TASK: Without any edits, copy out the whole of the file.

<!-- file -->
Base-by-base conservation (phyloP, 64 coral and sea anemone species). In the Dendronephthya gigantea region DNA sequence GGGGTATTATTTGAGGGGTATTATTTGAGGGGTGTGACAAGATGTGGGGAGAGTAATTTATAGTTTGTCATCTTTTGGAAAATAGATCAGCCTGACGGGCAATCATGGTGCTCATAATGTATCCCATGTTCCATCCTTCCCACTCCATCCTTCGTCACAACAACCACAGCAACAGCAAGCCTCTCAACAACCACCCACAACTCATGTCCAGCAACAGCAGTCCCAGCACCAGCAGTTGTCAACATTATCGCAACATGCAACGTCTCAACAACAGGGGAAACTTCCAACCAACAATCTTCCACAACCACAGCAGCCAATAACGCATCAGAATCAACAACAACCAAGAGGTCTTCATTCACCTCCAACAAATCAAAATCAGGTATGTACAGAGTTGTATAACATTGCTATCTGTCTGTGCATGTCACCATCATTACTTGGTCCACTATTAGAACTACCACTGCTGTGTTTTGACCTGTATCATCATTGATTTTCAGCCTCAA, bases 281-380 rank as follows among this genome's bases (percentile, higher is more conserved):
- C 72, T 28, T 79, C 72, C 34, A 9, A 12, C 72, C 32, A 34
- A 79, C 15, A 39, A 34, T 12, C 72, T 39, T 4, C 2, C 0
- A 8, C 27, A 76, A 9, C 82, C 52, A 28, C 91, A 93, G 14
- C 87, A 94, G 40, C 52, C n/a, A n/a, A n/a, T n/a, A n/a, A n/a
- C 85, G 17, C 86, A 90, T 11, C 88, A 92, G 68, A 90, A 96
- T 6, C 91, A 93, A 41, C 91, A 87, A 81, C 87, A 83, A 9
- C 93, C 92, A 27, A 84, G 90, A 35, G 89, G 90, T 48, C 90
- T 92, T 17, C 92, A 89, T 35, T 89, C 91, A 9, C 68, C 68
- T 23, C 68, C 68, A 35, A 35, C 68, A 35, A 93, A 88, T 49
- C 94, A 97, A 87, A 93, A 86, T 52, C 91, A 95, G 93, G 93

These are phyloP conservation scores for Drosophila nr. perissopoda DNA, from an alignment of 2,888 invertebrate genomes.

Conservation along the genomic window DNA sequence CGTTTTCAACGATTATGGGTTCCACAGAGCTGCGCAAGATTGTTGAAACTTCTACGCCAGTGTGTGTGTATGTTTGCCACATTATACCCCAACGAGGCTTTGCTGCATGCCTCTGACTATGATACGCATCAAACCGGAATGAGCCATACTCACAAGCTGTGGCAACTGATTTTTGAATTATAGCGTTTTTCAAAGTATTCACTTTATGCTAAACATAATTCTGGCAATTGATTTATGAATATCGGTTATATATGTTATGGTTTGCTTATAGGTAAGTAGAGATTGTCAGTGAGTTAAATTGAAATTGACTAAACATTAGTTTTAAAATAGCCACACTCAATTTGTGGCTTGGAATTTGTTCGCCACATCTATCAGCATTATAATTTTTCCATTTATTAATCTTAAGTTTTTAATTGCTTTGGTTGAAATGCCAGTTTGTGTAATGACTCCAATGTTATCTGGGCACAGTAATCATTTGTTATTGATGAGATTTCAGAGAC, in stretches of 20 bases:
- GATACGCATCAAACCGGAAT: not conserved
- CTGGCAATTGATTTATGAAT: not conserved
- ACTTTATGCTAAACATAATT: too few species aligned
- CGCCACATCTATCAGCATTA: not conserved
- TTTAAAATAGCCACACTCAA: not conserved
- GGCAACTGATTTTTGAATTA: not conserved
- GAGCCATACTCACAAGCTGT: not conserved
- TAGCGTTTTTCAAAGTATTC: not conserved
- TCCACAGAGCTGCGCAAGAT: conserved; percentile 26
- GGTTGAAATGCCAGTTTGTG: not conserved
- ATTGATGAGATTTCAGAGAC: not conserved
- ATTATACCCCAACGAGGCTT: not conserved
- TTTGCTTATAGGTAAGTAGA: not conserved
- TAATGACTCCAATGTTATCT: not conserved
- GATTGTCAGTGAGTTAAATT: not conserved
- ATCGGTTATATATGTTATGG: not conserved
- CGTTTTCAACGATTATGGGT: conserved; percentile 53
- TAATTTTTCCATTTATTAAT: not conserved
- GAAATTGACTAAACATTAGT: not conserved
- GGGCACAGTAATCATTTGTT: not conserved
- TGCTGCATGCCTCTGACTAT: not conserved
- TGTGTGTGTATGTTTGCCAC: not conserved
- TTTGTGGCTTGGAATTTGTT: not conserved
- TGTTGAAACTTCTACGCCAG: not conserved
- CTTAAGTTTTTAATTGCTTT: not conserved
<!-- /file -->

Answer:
Base-by-base conservation (phyloP, 64 coral and sea anemone species). In the Dendronephthya gigantea region DNA sequence GGGGTATTATTTGAGGGGTATTATTTGAGGGGTGTGACAAGATGTGGGGAGAGTAATTTATAGTTTGTCATCTTTTGGAAAATAGATCAGCCTGACGGGCAATCATGGTGCTCATAATGTATCCCATGTTCCATCCTTCCCACTCCATCCTTCGTCACAACAACCACAGCAACAGCAAGCCTCTCAACAACCACCCACAACTCATGTCCAGCAACAGCAGTCCCAGCACCAGCAGTTGTCAACATTATCGCAACATGCAACGTCTCAACAACAGGGGAAACTTCCAACCAACAATCTTCCACAACCACAGCAGCCAATAACGCATCAGAATCAACAACAACCAAGAGGTCTTCATTCACCTCCAACAAATCAAAATCAGGTATGTACAGAGTTGTATAACATTGCTATCTGTCTGTGCATGTCACCATCATTACTTGGTCCACTATTAGAACTACCACTGCTGTGTTTTGACCTGTATCATCATTGATTTTCAGCCTCAA, bases 281-380 rank as follows among this genome's bases (percentile, higher is more conserved):
- C 72, T 28, T 79, C 72, C 34, A 9, A 12, C 72, C 32, A 34
- A 79, C 15, A 39, A 34, T 12, C 72, T 39, T 4, C 2, C 0
- A 8, C 27, A 76, A 9, C 82, C 52, A 28, C 91, A 93, G 14
- C 87, A 94, G 40, C 52, C n/a, A n/a, A n/a, T n/a, A n/a, A n/a
- C 85, G 17, C 86, A 90, T 11, C 88, A 92, G 68, A 90, A 96
- T 6, C 91, A 93, A 41, C 91, A 87, A 81, C 87, A 83, A 9
- C 93, C 92, A 27, A 84, G 90, A 35, G 89, G 90, T 48, C 90
- T 92, T 17, C 92, A 89, T 35, T 89, C 91, A 9, C 68, C 68
- T 23, C 68, C 68, A 35, A 35, C 68, A 35, A 93, A 88, T 49
- C 94, A 97, A 87, A 93, A 86, T 52, C 91, A 95, G 93, G 93

These are phyloP conservation scores for Drosophila nr. perissopoda DNA, from an alignment of 2,888 invertebrate genomes.

Conservation along the genomic window DNA sequence CGTTTTCAACGATTATGGGTTCCACAGAGCTGCGCAAGATTGTTGAAACTTCTACGCCAGTGTGTGTGTATGTTTGCCACATTATACCCCAACGAGGCTTTGCTGCATGCCTCTGACTATGATACGCATCAAACCGGAATGAGCCATACTCACAAGCTGTGGCAACTGATTTTTGAATTATAGCGTTTTTCAAAGTATTCACTTTATGCTAAACATAATTCTGGCAATTGATTTATGAATATCGGTTATATATGTTATGGTTTGCTTATAGGTAAGTAGAGATTGTCAGTGAGTTAAATTGAAATTGACTAAACATTAGTTTTAAAATAGCCACACTCAATTTGTGGCTTGGAATTTGTTCGCCACATCTATCAGCATTATAATTTTTCCATTTATTAATCTTAAGTTTTTAATTGCTTTGGTTGAAATGCCAGTTTGTGTAATGACTCCAATGTTATCTGGGCACAGTAATCATTTGTTATTGATGAGATTTCAGAGAC, in stretches of 20 bases:
- GATACGCATCAAACCGGAAT: not conserved
- CTGGCAATTGATTTATGAAT: not conserved
- ACTTTATGCTAAACATAATT: too few species aligned
- CGCCACATCTATCAGCATTA: not conserved
- TTTAAAATAGCCACACTCAA: not conserved
- GGCAACTGATTTTTGAATTA: not conserved
- GAGCCATACTCACAAGCTGT: not conserved
- TAGCGTTTTTCAAAGTATTC: not conserved
- TCCACAGAGCTGCGCAAGAT: conserved; percentile 26
- GGTTGAAATGCCAGTTTGTG: not conserved
- ATTGATGAGATTTCAGAGAC: not conserved
- ATTATACCCCAACGAGGCTT: not conserved
- TTTGCTTATAGGTAAGTAGA: not conserved
- TAATGACTCCAATGTTATCT: not conserved
- GATTGTCAGTGAGTTAAATT: not conserved
- ATCGGTTATATATGTTATGG: not conserved
- CGTTTTCAACGATTATGGGT: conserved; percentile 53
- TAATTTTTCCATTTATTAAT: not conserved
- GAAATTGACTAAACATTAGT: not conserved
- GGGCACAGTAATCATTTGTT: not conserved
- TGCTGCATGCCTCTGACTAT: not conserved
- TGTGTGTGTATGTTTGCCAC: not conserved
- TTTGTGGCTTGGAATTTGTT: not conserved
- TGTTGAAACTTCTACGCCAG: not conserved
- CTTAAGTTTTTAATTGCTTT: not conserved